If only working out, was as much fun as eating a half dozen Christmas cookies.
If you're like me, you've put down a lot of those cookies in the past week and unfortunately, the scale reflects it.
And I'm not the only one.
"There's usually a ton of good food to eat around the holidays," said Eli Block, who's working off some holiday pounds, "so everybody wants to eat, they're going to binge a little bit."
Eli Block is one of the many southern Wisconsin who *really* enjoyed the holidays this year.
And like a lot of us, he'll be trying to work off those extra pounds in the New Year.
"We call it the New Year's effect," said Shana Martin, trainer, Supreme Health and Fitness. "After New year's day, the health clubs are full of people."
Martin says the desire to drop pounds after the holidays is so strong, her health club has a special program just to acccomodate that group of people.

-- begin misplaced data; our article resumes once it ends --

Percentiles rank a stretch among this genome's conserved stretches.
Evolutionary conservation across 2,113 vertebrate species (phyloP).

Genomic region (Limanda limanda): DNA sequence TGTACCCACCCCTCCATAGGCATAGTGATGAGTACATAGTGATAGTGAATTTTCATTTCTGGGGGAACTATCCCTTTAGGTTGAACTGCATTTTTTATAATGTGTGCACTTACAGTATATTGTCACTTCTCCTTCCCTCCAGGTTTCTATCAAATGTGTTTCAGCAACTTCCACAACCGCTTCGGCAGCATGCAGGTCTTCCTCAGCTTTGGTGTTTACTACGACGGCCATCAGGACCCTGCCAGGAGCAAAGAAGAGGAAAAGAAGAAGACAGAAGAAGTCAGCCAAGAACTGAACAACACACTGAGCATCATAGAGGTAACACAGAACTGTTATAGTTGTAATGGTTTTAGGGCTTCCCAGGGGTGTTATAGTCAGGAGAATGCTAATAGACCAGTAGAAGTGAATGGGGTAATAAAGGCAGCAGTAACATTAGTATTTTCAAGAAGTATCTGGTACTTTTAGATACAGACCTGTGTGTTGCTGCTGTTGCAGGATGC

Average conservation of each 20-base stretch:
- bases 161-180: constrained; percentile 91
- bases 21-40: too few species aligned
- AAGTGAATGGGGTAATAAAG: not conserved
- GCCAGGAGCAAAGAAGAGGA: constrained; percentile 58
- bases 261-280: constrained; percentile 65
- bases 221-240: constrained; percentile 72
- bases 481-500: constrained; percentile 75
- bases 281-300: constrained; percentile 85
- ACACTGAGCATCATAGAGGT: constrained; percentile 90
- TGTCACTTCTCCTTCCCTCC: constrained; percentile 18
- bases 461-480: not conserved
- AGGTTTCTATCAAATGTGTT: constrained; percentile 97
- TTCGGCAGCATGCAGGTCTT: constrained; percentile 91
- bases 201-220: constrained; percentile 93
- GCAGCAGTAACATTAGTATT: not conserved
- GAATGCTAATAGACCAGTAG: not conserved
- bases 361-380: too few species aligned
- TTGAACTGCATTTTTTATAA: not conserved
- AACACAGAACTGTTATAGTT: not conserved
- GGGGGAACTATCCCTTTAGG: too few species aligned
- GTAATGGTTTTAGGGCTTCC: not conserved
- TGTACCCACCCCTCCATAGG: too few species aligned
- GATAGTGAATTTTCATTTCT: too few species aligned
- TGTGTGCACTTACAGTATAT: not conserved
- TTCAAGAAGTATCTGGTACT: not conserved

It's part of a nation-wide push to shave off that extra piece of pie or slice of turkey.
And Martin says it does work for some people.
"Everybody eats during the holidays and that's OK," said Martin, "just as long as you make up for it and do the exercise later on."
But it's the over eaters who don't head to the gym after January first, that worry dieticians like Tammy Fumusa.
"People are tired of hearing it and I say it all the time, but that's the way it is," said Fumusa. "You've got to decrease those portion sizes and increase your activity."
Fumusa says the average person doesn't gain that much weight during the holidays, usually only about two to five pounds.
The problem is, a lot of those people never really lose that weight before the next holiday.
And eventually, those pounds add up to a weight problem.
"You're talking from September through mid January," said Fumusa. "So if that keeps accumulating year after year, then you just keep adding it on."